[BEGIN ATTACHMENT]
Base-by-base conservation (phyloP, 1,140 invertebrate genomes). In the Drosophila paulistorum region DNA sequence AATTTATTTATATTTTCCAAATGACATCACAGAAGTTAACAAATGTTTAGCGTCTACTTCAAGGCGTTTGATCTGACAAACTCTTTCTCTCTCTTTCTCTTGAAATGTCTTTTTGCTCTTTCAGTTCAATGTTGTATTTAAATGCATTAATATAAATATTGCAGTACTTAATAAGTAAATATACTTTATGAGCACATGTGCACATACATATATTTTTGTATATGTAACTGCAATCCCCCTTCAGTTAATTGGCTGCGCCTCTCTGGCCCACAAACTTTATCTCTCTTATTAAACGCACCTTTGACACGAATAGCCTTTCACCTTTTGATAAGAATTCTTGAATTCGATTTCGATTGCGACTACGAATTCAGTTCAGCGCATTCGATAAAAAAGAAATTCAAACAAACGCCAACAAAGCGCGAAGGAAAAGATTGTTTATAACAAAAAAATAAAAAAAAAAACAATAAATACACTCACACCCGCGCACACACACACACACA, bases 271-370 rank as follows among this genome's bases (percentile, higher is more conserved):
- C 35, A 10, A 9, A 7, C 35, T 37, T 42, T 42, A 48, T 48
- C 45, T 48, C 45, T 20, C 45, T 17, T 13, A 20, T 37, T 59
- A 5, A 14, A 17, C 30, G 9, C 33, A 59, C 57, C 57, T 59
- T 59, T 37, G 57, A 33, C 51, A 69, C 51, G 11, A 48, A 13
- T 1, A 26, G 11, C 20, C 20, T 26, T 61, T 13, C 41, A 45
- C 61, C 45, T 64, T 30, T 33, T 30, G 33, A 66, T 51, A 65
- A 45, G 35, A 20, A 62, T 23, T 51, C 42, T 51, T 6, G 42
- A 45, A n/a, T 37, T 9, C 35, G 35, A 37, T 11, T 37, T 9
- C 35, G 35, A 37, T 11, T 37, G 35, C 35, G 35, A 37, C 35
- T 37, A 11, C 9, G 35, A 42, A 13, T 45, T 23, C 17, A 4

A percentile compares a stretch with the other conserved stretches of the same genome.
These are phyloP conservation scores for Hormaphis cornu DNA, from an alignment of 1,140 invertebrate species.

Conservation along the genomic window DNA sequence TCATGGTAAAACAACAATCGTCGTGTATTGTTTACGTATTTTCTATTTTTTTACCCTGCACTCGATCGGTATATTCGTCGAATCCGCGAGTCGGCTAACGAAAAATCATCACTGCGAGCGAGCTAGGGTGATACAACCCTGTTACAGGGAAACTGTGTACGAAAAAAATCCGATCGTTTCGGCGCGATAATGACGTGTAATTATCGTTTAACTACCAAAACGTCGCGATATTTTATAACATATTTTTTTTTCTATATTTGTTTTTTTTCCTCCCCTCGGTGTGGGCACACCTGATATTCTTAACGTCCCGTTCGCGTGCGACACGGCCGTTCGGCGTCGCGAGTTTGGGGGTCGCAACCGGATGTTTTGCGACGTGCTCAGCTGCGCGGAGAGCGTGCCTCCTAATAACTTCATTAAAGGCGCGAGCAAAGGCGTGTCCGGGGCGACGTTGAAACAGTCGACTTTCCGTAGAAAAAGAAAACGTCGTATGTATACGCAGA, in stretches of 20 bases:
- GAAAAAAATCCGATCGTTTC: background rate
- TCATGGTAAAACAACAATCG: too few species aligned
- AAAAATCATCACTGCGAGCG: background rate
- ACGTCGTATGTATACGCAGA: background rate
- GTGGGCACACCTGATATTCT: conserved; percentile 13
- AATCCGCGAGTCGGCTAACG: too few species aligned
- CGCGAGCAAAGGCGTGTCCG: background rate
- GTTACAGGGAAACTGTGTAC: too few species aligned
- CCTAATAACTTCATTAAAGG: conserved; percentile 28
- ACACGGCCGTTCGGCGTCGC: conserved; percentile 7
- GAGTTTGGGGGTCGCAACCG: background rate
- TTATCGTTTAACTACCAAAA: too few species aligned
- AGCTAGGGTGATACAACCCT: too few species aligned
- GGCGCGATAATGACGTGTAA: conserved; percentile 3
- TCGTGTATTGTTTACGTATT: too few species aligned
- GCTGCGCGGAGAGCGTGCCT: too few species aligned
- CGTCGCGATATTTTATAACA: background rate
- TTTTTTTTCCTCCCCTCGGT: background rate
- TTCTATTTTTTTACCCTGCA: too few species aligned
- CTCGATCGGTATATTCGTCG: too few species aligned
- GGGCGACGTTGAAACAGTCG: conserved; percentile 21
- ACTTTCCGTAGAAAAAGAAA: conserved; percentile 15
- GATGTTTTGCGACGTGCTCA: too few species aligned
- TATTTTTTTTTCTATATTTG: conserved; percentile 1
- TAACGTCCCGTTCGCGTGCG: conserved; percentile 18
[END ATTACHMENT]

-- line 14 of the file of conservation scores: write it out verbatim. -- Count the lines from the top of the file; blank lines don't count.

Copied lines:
Conservation along the genomic window DNA sequence TCATGGTAAAACAACAATCGTCGTGTATTGTTTACGTATTTTCTATTTTTTTACCCTGCACTCGATCGGTATATTCGTCGAATCCGCGAGTCGGCTAACGAAAAATCATCACTGCGAGCGAGCTAGGGTGATACAACCCTGTTACAGGGAAACTGTGTACGAAAAAAATCCGATCGTTTCGGCGCGATAATGACGTGTAATTATCGTTTAACTACCAAAACGTCGCGATATTTTATAACATATTTTTTTTTCTATATTTGTTTTTTTTCCTCCCCTCGGTGTGGGCACACCTGATATTCTTAACGTCCCGTTCGCGTGCGACACGGCCGTTCGGCGTCGCGAGTTTGGGGGTCGCAACCGGATGTTTTGCGACGTGCTCAGCTGCGCGGAGAGCGTGCCTCCTAATAACTTCATTAAAGGCGCGAGCAAAGGCGTGTCCGGGGCGACGTTGAAACAGTCGACTTTCCGTAGAAAAAGAAAACGTCGTATGTATACGCAGA, in stretches of 20 bases: